How you do so is completely up to you. Breath of the Wild is a sprawling open world that is initially daunting in its sheer size and scope, and it does little to hold your hand. From arid deserts to frozen forests and everything in between, you’re free to traverse the entirety of the world at your leisure. Hyrule is teeming with wildlife, monsters, and villagers for you to interact with, and the world absolutely begs to be explored. There’s a full day-and-night cycle (as well as an ominous blood moon, which revives defeated enemies), and the dynamic weather system has practical effects on the game. Good luck trying to climb a mountain in the pouring rain, and don’t even think of venturing into the snow without proper garb to keep you warm. And if you hear thunder, you had better not be holding a metal sword, or you’re in for a shocking surprise.

Hyrule really is the star of the game, as it truly feels like a living, breathing world, complete with an ecosystem that allows for hunting, resource gathering, cooking, and crafting. Animals can be hunted for meat, which can be mixed with herbs or vegetables to create food with special abilities. Monster parts can be combined with critters to create elixirs that grant magical buffs. Minerals can be mined to sell to merchants. Everything you do in the game rewards you with something that will somehow prove useful in the future.

More than 100 mysterious mini-dungeons called Shrines are scattered throughout the world, offering puzzle or combat trials for Link to conquer and rewarding you with a Spirit Orb. Not only are these Shrines smartly designed and incredibly addictive (they’re always the first thing I search for when entering a new area), but Spirit Orbs are used to gain additional hearts and stamina, which are absolutely essential in Link’s journey, letting him climb just a bit further or take one more hit.

As in any Zelda game, Link finds new weapons, but this time they’re all breakable, requiring you to constantly switch them up as they’ll inevitably shatter after repeated use. Enemies are stronger than they’ve ever been and can often kill you in one swift strike, so they require a greater degree of strategy. Combat is considerably more varied than in previous games, with the game rewarding ingenuity and creativity — leading to memorable moments throughout. At one point I was battling a Hinox, one of the largest enemies in the game, during a violent thunderstorm. As I slowly whittled down his health with bombs and arrows, he grabbed a freaking tree and ripped it from the ground, raising his giant hand to hurl it at me when — zap! — lightning struck, killing him instantly as I gawked at the cruelty (and utility) of Mother Nature.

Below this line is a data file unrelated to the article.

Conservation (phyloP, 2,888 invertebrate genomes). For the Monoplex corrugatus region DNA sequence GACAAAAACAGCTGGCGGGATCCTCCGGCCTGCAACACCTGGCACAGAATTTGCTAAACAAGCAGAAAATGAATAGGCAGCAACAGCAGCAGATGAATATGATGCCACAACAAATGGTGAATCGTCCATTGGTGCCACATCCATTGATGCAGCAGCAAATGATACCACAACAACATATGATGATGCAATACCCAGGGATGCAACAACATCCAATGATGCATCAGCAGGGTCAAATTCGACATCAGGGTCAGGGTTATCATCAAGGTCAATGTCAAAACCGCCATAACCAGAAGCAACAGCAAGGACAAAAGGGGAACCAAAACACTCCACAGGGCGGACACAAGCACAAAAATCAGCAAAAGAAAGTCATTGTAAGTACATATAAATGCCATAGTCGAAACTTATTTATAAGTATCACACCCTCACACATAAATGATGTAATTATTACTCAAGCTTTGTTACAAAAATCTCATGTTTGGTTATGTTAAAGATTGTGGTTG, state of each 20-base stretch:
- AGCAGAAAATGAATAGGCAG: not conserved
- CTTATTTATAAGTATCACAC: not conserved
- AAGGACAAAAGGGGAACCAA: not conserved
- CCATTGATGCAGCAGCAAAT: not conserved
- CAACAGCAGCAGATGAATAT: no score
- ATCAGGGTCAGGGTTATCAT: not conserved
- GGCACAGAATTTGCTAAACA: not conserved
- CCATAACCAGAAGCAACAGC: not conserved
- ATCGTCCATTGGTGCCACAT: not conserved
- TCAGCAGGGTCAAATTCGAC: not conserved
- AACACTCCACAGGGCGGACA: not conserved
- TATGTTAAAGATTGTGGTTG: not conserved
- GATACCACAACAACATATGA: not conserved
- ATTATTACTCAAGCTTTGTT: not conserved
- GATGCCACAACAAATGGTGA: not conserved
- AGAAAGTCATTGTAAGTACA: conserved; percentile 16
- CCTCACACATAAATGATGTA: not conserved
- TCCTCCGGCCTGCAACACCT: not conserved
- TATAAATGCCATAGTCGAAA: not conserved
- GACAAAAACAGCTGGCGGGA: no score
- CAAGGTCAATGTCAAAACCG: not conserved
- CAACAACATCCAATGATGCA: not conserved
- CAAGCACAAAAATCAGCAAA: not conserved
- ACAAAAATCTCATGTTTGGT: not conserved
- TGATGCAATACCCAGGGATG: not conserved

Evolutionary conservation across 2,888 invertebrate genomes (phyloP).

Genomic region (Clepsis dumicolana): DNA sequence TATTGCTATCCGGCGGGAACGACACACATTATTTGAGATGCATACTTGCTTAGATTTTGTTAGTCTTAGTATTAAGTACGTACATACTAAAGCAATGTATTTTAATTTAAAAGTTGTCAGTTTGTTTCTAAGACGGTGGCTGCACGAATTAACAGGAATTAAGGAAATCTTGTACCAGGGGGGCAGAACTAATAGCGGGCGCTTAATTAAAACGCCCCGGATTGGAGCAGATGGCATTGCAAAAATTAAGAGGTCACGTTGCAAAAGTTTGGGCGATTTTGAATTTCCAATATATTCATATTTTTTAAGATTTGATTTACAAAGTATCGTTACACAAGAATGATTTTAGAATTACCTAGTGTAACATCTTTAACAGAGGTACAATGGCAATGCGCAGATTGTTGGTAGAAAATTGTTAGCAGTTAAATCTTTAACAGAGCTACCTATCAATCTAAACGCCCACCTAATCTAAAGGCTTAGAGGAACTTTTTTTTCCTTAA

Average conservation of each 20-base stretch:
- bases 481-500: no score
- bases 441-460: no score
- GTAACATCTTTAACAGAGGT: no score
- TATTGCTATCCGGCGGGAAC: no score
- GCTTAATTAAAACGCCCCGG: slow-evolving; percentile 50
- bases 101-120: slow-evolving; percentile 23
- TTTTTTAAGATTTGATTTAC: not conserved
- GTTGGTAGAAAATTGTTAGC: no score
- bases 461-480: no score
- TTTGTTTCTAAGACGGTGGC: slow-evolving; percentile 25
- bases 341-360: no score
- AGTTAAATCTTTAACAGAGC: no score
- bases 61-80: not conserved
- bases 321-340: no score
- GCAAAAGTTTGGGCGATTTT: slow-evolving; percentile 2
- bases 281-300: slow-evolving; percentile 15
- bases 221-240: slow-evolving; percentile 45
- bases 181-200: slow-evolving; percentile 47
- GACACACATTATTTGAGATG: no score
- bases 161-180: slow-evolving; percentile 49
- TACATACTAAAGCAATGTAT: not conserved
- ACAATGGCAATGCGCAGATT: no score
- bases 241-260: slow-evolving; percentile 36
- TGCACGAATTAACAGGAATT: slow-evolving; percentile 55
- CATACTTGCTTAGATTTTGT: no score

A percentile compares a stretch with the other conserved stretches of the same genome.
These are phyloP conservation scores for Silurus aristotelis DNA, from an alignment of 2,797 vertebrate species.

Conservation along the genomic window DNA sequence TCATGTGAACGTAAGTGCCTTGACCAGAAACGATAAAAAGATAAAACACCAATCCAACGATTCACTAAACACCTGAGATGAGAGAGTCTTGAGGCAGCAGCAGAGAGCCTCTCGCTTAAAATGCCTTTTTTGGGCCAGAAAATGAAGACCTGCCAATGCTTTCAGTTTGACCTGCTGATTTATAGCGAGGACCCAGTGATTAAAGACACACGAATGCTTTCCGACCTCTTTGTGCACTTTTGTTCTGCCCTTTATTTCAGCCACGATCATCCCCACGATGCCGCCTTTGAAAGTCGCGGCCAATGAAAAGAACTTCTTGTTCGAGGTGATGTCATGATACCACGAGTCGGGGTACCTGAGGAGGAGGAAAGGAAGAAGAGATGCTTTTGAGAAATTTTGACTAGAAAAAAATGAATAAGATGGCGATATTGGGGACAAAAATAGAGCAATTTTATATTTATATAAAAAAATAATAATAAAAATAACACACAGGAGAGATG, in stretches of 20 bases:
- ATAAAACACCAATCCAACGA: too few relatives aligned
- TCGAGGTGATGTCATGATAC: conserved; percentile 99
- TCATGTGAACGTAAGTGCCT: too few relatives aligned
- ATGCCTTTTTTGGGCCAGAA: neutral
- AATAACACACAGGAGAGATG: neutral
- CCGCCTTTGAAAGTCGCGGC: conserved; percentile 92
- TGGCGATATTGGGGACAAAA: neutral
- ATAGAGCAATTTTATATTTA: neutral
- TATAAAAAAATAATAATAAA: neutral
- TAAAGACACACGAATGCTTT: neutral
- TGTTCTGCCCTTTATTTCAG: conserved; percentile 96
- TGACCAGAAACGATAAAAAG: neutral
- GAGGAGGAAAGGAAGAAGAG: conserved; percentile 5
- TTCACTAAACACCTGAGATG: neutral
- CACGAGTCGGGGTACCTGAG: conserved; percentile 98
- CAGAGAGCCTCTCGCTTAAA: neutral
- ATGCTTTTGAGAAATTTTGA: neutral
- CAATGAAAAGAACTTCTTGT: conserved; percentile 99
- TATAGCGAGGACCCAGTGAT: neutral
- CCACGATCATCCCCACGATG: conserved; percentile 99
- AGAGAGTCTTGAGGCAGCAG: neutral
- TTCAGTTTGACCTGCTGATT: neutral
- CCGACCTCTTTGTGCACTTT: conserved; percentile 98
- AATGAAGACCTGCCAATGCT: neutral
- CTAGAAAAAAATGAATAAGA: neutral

Breath of the Wild breaks with the traditional Zelda formula in its approach to dungeons, offering four larger story-based main quests that can be tackled in any order. These are incredibly well designed, requiring you to physically alter the environment as you puzzle out the solution, leading to super-satisfying “a-ha!” moments when you finally figure it out. Each quest culminates in an intense, exhilarating boss fight that tests your ability to use not just weapons but all of the skills at your disposal to properly read the environmental clues and vanquish each enemy.

The game’s graphical style is the most striking and distinctive since Nintendo turned Link into a hyper-expressive cartoon in 2002’s Wind Waker. The highly stylized world feels like a Studio Ghibli riff on fairytales, with great care taken for every animation. Unfortunately, the Switch (and Wii U) are hardly as graphically powerful as the PlayStation 4 or Xbox One, and there are times when the frame rate struggles to keep up with all of the effects happening on screen (which is more noticeable when played on a TV versus the Switch’s portable mode, which runs at a lower resolution), and there’s definitely a shorter draw distance, where objects pop in as you sail above the land. But these hiccups never affected the gameplay, and I’ll take fantastic art direction over pure performance any day. It’s still one of the most beautiful games ever created, with awe-inspiring sights abounding over every mountain you climb, waterfall you swim under, or tower you leap off.

If you were to play through the main objectives and a smattering of side quests, it would merely be an excellent game. But there is much more to unravel outside of the main story. Breath of the Wild rediscovers the pure joy of exploration first introduced in the 1986 original. Walk in any direction, and there are countless areas to find and untold mysteries to solve. More than any game in recent memory, it’s about the journey, not the destination. (Though the destination is actually fantastic, as well.) I put nearly 70 hours into the game, uncovering all of the map and completing more than half of the Shrines before vanquishing Ganon in an epic fight to the finish. And when I checked my completion level, it was at an astonishingly low 13.39 percent. This is the type of game you want to discuss with friends, compare notes, and regale them with stories of your adventures. Because of how open the game is, no one will have the same experience, but everyone will experience something truly magical. Breath of the Wild isn’t just the best Zelda game ever made, it’s arguably Nintendo’s greatest triumph, and quite simply, the stuff of legend. A+